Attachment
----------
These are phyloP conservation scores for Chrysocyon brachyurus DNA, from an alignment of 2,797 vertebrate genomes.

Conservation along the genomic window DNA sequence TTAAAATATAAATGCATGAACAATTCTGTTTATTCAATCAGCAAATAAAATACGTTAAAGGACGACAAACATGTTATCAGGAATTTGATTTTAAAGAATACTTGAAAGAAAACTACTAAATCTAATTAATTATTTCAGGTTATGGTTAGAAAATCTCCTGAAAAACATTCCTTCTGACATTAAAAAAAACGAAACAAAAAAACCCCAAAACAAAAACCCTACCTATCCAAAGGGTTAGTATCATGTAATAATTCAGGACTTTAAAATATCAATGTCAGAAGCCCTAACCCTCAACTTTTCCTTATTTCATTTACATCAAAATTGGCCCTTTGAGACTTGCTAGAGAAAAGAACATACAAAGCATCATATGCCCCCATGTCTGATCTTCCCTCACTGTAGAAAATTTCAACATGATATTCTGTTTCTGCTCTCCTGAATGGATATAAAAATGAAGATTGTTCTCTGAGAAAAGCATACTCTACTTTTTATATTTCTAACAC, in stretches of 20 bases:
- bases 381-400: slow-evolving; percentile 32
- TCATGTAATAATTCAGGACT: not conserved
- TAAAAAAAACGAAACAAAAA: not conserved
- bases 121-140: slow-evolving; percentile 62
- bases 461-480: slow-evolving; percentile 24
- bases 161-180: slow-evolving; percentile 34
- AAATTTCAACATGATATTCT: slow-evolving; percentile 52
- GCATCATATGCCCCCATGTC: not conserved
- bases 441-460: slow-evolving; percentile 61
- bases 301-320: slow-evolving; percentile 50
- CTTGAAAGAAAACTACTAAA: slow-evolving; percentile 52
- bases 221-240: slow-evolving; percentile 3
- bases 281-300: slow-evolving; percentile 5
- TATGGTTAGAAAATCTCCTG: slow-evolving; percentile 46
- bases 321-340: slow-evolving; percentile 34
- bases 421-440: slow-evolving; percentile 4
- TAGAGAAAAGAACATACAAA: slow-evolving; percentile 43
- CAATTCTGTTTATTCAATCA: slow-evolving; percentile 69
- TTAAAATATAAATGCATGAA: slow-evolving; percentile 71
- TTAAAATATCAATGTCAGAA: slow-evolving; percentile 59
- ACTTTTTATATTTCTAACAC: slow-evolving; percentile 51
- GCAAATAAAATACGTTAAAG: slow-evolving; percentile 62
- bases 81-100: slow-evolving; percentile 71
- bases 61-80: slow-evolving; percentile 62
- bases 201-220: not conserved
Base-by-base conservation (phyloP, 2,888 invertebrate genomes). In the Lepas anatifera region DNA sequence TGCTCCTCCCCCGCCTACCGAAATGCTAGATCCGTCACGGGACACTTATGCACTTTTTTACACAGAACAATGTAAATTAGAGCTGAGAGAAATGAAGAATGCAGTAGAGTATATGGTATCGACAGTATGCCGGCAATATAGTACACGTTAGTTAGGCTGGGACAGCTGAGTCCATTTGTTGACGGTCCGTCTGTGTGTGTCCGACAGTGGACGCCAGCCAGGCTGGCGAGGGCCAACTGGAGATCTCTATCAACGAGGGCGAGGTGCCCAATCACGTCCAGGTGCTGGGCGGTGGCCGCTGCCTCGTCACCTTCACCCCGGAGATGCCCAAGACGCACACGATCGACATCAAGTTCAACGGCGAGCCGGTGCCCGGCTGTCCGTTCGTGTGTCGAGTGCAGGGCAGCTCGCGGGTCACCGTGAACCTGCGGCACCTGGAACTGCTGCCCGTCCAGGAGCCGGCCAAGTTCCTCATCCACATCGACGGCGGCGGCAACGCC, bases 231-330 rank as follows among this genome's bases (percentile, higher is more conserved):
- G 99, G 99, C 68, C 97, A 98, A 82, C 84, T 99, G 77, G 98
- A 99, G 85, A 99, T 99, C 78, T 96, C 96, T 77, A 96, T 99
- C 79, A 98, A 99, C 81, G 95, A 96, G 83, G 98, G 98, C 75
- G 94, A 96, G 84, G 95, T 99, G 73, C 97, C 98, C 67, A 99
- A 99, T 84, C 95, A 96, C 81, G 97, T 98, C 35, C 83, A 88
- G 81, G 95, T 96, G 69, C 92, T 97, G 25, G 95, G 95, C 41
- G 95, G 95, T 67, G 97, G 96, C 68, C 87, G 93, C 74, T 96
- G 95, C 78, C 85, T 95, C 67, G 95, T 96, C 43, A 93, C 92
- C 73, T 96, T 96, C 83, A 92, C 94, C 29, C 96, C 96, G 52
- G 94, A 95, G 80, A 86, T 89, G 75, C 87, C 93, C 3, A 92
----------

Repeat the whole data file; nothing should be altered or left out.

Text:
These are phyloP conservation scores for Chrysocyon brachyurus DNA, from an alignment of 2,797 vertebrate genomes.

Conservation along the genomic window DNA sequence TTAAAATATAAATGCATGAACAATTCTGTTTATTCAATCAGCAAATAAAATACGTTAAAGGACGACAAACATGTTATCAGGAATTTGATTTTAAAGAATACTTGAAAGAAAACTACTAAATCTAATTAATTATTTCAGGTTATGGTTAGAAAATCTCCTGAAAAACATTCCTTCTGACATTAAAAAAAACGAAACAAAAAAACCCCAAAACAAAAACCCTACCTATCCAAAGGGTTAGTATCATGTAATAATTCAGGACTTTAAAATATCAATGTCAGAAGCCCTAACCCTCAACTTTTCCTTATTTCATTTACATCAAAATTGGCCCTTTGAGACTTGCTAGAGAAAAGAACATACAAAGCATCATATGCCCCCATGTCTGATCTTCCCTCACTGTAGAAAATTTCAACATGATATTCTGTTTCTGCTCTCCTGAATGGATATAAAAATGAAGATTGTTCTCTGAGAAAAGCATACTCTACTTTTTATATTTCTAACAC, in stretches of 20 bases:
- bases 381-400: slow-evolving; percentile 32
- TCATGTAATAATTCAGGACT: not conserved
- TAAAAAAAACGAAACAAAAA: not conserved
- bases 121-140: slow-evolving; percentile 62
- bases 461-480: slow-evolving; percentile 24
- bases 161-180: slow-evolving; percentile 34
- AAATTTCAACATGATATTCT: slow-evolving; percentile 52
- GCATCATATGCCCCCATGTC: not conserved
- bases 441-460: slow-evolving; percentile 61
- bases 301-320: slow-evolving; percentile 50
- CTTGAAAGAAAACTACTAAA: slow-evolving; percentile 52
- bases 221-240: slow-evolving; percentile 3
- bases 281-300: slow-evolving; percentile 5
- TATGGTTAGAAAATCTCCTG: slow-evolving; percentile 46
- bases 321-340: slow-evolving; percentile 34
- bases 421-440: slow-evolving; percentile 4
- TAGAGAAAAGAACATACAAA: slow-evolving; percentile 43
- CAATTCTGTTTATTCAATCA: slow-evolving; percentile 69
- TTAAAATATAAATGCATGAA: slow-evolving; percentile 71
- TTAAAATATCAATGTCAGAA: slow-evolving; percentile 59
- ACTTTTTATATTTCTAACAC: slow-evolving; percentile 51
- GCAAATAAAATACGTTAAAG: slow-evolving; percentile 62
- bases 81-100: slow-evolving; percentile 71
- bases 61-80: slow-evolving; percentile 62
- bases 201-220: not conserved
Base-by-base conservation (phyloP, 2,888 invertebrate genomes). In the Lepas anatifera region DNA sequence TGCTCCTCCCCCGCCTACCGAAATGCTAGATCCGTCACGGGACACTTATGCACTTTTTTACACAGAACAATGTAAATTAGAGCTGAGAGAAATGAAGAATGCAGTAGAGTATATGGTATCGACAGTATGCCGGCAATATAGTACACGTTAGTTAGGCTGGGACAGCTGAGTCCATTTGTTGACGGTCCGTCTGTGTGTGTCCGACAGTGGACGCCAGCCAGGCTGGCGAGGGCCAACTGGAGATCTCTATCAACGAGGGCGAGGTGCCCAATCACGTCCAGGTGCTGGGCGGTGGCCGCTGCCTCGTCACCTTCACCCCGGAGATGCCCAAGACGCACACGATCGACATCAAGTTCAACGGCGAGCCGGTGCCCGGCTGTCCGTTCGTGTGTCGAGTGCAGGGCAGCTCGCGGGTCACCGTGAACCTGCGGCACCTGGAACTGCTGCCCGTCCAGGAGCCGGCCAAGTTCCTCATCCACATCGACGGCGGCGGCAACGCC, bases 231-330 rank as follows among this genome's bases (percentile, higher is more conserved):
- G 99, G 99, C 68, C 97, A 98, A 82, C 84, T 99, G 77, G 98
- A 99, G 85, A 99, T 99, C 78, T 96, C 96, T 77, A 96, T 99
- C 79, A 98, A 99, C 81, G 95, A 96, G 83, G 98, G 98, C 75
- G 94, A 96, G 84, G 95, T 99, G 73, C 97, C 98, C 67, A 99
- A 99, T 84, C 95, A 96, C 81, G 97, T 98, C 35, C 83, A 88
- G 81, G 95, T 96, G 69, C 92, T 97, G 25, G 95, G 95, C 41
- G 95, G 95, T 67, G 97, G 96, C 68, C 87, G 93, C 74, T 96
- G 95, C 78, C 85, T 95, C 67, G 95, T 96, C 43, A 93, C 92
- C 73, T 96, T 96, C 83, A 92, C 94, C 29, C 96, C 96, G 52
- G 94, A 95, G 80, A 86, T 89, G 75, C 87, C 93, C 3, A 92